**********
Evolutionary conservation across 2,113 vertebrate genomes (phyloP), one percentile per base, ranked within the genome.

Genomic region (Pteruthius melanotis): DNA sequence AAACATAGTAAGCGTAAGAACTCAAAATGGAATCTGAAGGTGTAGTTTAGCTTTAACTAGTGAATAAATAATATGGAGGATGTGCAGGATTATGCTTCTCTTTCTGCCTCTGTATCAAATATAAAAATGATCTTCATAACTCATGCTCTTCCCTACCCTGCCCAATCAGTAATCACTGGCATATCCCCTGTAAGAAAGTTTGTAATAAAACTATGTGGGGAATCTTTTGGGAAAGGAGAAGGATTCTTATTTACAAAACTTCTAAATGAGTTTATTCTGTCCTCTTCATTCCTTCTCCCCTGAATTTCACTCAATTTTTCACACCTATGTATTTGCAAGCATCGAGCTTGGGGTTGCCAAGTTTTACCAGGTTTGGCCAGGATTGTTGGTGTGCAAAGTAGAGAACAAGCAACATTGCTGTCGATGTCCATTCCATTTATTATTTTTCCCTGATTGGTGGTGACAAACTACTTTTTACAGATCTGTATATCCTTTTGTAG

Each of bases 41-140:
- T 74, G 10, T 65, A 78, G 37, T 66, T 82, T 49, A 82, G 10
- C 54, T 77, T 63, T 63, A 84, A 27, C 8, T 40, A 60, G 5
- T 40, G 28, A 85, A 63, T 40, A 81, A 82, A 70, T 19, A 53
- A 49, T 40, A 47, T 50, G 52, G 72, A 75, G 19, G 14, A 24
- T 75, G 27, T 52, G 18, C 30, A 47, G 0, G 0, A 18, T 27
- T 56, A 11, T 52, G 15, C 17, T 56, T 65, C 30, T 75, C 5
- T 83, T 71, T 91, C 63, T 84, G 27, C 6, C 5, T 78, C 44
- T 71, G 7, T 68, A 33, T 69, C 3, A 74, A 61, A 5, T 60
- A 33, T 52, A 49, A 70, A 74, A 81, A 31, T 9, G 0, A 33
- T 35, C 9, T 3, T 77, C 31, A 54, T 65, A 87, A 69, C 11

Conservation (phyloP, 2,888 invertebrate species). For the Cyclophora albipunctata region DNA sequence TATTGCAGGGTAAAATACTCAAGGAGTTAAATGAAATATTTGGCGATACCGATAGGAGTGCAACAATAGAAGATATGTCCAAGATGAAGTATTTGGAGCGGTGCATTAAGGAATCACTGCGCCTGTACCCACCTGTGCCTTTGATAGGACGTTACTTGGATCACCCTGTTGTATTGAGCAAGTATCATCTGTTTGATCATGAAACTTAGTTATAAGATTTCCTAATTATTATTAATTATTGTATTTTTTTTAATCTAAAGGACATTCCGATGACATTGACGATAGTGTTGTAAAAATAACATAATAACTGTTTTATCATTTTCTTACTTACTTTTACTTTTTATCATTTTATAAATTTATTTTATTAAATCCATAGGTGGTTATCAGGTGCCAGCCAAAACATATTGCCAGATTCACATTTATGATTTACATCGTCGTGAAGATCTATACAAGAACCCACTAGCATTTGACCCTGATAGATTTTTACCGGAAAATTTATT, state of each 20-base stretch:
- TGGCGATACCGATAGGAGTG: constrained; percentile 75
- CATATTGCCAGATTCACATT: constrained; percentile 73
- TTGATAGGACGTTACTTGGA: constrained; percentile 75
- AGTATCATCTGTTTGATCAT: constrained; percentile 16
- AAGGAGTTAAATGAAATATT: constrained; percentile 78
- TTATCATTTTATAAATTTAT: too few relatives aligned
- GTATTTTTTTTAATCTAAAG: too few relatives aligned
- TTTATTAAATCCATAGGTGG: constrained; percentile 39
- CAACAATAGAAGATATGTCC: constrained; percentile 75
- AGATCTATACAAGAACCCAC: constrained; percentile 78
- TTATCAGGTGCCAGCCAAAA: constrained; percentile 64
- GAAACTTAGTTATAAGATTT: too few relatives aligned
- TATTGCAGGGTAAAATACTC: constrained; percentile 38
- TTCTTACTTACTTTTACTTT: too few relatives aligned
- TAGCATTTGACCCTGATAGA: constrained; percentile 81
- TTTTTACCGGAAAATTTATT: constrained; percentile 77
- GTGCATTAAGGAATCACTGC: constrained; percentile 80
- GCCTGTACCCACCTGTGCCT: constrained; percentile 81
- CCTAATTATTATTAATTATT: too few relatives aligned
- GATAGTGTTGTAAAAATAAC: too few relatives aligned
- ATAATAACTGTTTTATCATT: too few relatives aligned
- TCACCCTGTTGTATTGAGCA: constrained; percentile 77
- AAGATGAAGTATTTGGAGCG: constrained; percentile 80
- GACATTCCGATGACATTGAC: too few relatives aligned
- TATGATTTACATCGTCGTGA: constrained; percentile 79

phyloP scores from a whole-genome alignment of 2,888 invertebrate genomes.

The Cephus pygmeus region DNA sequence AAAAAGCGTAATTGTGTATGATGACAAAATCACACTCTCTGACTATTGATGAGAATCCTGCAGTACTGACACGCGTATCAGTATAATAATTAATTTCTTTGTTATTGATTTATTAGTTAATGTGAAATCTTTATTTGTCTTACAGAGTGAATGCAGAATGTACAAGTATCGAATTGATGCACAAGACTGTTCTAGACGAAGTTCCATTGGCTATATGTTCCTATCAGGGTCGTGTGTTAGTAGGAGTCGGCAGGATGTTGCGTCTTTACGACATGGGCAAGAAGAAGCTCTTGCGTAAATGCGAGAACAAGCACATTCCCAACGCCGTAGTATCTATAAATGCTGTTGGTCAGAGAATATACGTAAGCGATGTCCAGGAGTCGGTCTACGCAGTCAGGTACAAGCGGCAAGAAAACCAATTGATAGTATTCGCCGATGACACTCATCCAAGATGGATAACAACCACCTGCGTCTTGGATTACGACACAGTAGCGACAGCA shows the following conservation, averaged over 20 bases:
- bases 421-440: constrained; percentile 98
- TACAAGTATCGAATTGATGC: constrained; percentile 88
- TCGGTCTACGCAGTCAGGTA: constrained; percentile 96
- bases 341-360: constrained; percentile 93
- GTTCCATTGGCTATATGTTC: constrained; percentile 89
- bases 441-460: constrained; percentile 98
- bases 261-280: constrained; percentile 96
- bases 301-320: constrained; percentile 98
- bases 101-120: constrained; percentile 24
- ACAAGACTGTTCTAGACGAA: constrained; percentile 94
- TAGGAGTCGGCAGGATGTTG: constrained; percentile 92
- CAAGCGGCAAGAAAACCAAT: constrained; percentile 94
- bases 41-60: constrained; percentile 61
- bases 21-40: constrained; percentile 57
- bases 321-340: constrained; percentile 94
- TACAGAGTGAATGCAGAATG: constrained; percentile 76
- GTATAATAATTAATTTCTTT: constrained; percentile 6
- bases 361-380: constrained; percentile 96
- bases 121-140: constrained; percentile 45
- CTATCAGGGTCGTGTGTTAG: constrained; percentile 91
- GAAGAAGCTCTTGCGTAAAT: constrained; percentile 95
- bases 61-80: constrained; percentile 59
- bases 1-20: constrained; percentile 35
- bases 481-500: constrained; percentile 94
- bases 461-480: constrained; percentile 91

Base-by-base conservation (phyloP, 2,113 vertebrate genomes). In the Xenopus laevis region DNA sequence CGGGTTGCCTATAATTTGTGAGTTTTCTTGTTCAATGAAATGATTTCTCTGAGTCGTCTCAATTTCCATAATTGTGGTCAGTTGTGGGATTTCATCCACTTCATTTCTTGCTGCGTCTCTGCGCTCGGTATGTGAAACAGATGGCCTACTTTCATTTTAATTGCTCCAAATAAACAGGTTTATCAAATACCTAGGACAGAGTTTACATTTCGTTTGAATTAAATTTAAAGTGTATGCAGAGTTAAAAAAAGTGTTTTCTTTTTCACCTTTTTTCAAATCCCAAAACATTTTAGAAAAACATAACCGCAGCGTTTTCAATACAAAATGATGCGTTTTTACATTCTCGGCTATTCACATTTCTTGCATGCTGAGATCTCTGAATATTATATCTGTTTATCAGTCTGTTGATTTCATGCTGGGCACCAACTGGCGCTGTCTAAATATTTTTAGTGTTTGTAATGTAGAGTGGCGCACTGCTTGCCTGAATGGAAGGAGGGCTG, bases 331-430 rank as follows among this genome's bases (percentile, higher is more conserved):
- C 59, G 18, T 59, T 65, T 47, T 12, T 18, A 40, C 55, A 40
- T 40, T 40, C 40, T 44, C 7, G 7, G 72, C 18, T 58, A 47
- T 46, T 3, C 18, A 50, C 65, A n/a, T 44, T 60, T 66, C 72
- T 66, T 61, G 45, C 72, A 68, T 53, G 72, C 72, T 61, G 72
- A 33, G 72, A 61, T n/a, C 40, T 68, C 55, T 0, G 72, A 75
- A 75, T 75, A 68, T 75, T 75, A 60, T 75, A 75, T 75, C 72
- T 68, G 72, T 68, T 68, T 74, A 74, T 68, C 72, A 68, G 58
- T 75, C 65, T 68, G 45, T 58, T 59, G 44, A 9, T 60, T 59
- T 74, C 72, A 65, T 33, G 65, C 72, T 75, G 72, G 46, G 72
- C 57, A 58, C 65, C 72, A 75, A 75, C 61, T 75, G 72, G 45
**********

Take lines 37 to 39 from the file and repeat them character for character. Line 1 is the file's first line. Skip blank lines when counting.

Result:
- AAGATGAAGTATTTGGAGCG: constrained; percentile 80
- GACATTCCGATGACATTGAC: too few relatives aligned
- TATGATTTACATCGTCGTGA: constrained; percentile 79